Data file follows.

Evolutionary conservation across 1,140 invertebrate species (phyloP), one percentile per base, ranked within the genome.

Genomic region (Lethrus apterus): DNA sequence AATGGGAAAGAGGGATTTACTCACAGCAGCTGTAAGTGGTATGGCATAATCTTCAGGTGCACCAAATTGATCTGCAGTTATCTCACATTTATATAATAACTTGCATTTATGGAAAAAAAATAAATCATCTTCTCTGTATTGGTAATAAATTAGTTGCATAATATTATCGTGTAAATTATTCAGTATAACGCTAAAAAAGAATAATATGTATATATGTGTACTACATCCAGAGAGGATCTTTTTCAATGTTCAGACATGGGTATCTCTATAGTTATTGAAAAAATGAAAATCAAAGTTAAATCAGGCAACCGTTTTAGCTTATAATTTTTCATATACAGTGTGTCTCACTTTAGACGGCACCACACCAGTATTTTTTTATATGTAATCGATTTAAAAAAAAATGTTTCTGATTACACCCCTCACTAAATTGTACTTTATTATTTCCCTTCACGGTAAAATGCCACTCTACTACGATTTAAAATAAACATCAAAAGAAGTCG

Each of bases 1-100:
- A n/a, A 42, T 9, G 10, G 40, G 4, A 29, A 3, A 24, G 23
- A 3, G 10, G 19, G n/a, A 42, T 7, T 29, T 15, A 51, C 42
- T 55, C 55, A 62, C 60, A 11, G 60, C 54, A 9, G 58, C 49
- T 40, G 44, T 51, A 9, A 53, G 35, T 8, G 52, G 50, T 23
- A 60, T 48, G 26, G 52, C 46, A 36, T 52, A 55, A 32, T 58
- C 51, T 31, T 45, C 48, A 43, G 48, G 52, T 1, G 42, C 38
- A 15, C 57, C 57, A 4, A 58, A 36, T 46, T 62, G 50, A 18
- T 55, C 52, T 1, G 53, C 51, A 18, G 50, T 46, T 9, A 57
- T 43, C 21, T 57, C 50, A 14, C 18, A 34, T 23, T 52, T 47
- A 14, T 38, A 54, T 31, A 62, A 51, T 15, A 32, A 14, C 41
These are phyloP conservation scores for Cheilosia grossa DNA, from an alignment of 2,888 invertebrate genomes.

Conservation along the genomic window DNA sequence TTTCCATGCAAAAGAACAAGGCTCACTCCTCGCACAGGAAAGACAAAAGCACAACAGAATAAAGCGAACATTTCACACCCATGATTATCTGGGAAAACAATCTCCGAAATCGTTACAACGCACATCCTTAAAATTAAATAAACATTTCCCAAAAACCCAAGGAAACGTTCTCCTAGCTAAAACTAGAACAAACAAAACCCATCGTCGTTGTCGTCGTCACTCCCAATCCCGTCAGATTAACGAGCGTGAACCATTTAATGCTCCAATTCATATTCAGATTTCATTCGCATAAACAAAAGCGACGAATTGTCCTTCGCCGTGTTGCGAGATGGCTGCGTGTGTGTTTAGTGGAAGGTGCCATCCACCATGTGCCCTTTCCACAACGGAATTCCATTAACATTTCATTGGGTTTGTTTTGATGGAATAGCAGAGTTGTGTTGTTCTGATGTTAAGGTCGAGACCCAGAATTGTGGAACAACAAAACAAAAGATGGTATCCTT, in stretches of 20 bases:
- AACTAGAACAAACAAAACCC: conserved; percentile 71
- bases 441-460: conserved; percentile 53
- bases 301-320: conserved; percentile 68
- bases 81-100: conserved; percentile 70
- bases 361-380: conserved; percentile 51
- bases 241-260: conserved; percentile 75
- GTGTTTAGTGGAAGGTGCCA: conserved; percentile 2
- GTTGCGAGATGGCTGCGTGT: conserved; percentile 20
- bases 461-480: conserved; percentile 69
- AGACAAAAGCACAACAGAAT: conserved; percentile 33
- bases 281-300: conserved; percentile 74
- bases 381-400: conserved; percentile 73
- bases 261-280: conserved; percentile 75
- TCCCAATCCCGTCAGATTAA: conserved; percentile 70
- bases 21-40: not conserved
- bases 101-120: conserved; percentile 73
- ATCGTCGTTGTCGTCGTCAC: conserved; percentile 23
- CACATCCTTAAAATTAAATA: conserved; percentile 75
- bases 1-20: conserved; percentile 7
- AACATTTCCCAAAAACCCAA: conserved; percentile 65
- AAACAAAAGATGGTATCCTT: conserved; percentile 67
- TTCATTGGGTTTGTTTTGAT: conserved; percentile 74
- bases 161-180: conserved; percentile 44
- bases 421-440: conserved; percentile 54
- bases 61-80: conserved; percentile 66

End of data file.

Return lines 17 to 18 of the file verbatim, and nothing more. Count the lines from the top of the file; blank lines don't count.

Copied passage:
- bases 441-460: conserved; percentile 53
- bases 301-320: conserved; percentile 68